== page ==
10 February 2017

maintenance notes

Today was the first time I cleaned my new filter. The fine filter pad (last stop before the tank) was very dirty. I rinsed that one out thoroughly, gently rinsed the coarse blue pad, left the rest alone. It was easier to do than I'd expected, and I managed to bend that one clip more or less back into shape. A big plus of this new filter setup: I'm loosing hardly any water to evaporation anymore. Used to have to top off a half gallon or so midweek, but now there's no need. Still a large gap cut out of the plastic skirt of the lid, but I've covered it with a piece of clear plastic and it's doing the job. Small downside is that it's no longer easy to lift out the intake tube for rinsing. I don't want to undo the snug fit the intake hose has onto the elbow of the intake pipe, and the way I've sewn the coarse sponge onto the slotted prefilter it might be tricky to get that off/on the pipe. This week I just picked the largest bits of plant debris off the sponge with tweezers, when cleaning. The shrimps do feed off that area constantly, but I don't want a lot of plant debris building up.
Plants are doing great. Last week I cut and replanted some stems of hygro, extending that thicket even further to the left behind the mother crypt.
This week I had to trim and replant the tallest bacopa stems- they hit the ceiling again.
Not sure if apono capuroni got the message when I cut back all its tallest leaves- I took out three today that had enough height to hit the water surface and curl back down.

I'm really pleased with the new arrangement I have for tethering hornwort stems in place. Clipped onto the braided fishing line, it's easy to slide the individual stems back and forth when I'm working up there. Getting the clips on/off the line is a bit tricky, I just have to do it carefully and maybe with a little practice it will become easier. There's a lot more space for stems now. Last week with trimming I added four more clips to the row, this week I added another six. I think that might be the max- there's now over twenty individual stems on the line.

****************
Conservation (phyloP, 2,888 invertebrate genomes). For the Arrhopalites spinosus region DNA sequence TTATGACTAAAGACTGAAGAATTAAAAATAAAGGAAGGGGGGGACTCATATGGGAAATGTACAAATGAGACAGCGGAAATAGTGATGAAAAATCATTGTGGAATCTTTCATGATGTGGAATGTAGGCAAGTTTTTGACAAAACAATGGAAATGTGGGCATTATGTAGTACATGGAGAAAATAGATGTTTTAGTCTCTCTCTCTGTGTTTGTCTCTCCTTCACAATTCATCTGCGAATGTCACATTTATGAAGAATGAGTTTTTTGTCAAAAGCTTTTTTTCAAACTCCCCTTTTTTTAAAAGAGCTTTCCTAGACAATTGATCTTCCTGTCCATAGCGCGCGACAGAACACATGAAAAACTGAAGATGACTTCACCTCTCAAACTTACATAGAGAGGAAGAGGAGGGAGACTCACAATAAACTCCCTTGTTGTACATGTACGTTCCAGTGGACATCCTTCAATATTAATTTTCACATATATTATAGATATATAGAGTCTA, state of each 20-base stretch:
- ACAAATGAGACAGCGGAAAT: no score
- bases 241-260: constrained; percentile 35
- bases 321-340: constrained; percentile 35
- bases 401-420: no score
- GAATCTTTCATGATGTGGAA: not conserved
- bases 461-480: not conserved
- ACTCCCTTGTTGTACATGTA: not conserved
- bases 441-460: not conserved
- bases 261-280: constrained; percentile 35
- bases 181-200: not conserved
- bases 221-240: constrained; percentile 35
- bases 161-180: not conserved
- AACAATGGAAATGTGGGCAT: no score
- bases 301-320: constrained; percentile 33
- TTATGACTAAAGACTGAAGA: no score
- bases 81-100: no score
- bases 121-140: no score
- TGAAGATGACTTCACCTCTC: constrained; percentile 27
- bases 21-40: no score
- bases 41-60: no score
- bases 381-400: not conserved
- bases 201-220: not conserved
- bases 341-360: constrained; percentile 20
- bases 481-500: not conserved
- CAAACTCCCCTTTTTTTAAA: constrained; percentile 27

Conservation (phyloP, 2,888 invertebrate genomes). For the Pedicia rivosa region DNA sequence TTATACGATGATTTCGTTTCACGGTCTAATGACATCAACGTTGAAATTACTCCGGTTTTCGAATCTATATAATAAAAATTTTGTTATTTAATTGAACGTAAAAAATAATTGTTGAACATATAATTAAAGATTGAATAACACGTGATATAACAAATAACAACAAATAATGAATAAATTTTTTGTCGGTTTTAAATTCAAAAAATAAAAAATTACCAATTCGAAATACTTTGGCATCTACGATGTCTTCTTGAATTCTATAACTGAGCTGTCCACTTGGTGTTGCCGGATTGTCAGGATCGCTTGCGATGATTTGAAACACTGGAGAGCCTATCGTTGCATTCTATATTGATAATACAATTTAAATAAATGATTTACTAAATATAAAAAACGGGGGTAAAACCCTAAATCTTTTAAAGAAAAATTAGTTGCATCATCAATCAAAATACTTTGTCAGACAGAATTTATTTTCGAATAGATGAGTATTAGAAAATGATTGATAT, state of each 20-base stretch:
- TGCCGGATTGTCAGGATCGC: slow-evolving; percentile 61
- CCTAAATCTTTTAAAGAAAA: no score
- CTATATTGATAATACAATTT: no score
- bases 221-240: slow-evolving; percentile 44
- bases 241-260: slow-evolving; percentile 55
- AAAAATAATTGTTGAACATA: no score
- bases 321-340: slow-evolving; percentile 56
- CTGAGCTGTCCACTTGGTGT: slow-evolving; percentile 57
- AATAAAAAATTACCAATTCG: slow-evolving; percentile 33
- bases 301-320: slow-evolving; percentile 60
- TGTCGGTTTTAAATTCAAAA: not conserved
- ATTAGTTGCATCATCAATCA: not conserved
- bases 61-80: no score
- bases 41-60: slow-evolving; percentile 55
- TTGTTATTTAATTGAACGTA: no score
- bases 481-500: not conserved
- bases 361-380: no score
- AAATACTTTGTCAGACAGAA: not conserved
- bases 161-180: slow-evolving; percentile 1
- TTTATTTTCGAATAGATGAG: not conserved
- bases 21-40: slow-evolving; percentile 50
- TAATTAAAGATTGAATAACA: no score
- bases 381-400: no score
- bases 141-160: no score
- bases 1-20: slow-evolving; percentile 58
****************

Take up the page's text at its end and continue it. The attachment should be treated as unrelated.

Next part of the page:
Not doing so great is my 'grassy corner'. I had been using it as a feeding spot for so long- the kuhlis always zip over there right away when they smell food. But all the little bits of rhizome I'm hoping will grow out kept getting disturbed by kuhlis and snails uprooting.
I've started feeding sinking foods in the opposite corner instead, where the elodea thicket is.
It's getting denser as I cut and replant stems fairly often. You can see the barbs above hesitant to force their way in, kuhlis down below at ease winding in and out of the stems.
Today I lifted the log out so I could get the tweezers into the 'grassy corner' area and replant some of the crypts, also wiggled the rhizome pieces a good half inch down into the substrate, so hopefully they will stay put now. I'm going to avoid feeding in that spot until those plants are well rooted again.

I found out what a tough, undemanding plant subwassertang is. Last week one bit got siphoned up when I was cleaning the tenner upstairs. Not having a free container to put the piece in, I dropped it into the fish pitcher which held some newly conditioned tapwater I hadn't used. Meant to add it to my growout subwassertang jar but I forgot about it completely when putting stuff away. For storage during the week I have that fish pitcher inside the clean white fish bucket, under a table. With a lid on it. So I doubt much light got in there, through two opaque sides. I was surprised when I got out the pitcher for use today, to find a nice green bit of subwassertang floating in there. No algae, no melting, it looked perfectly healthy. And it had absolutely no nutrients all week! Just plain (conditioned) tapwater.
Those subwasser bushes I made on sponges are not working out. The bits are too thin where they were glued on, or for some other reason coming loose. The small one I made two weeks ago has lost over half its greenery,
and the 'bridge' piece is only doing slightly better. I might have to give up on that idea
and just stick to using baskets (or tie netting over a different object to anchor down, hm).

Another female cherry barb has a piece missing from her tail this morning. Not as tidy as the other one, but right from the center of it again. I am really suspicious the amano shrimps are attacking them at night when the fishes sleep?

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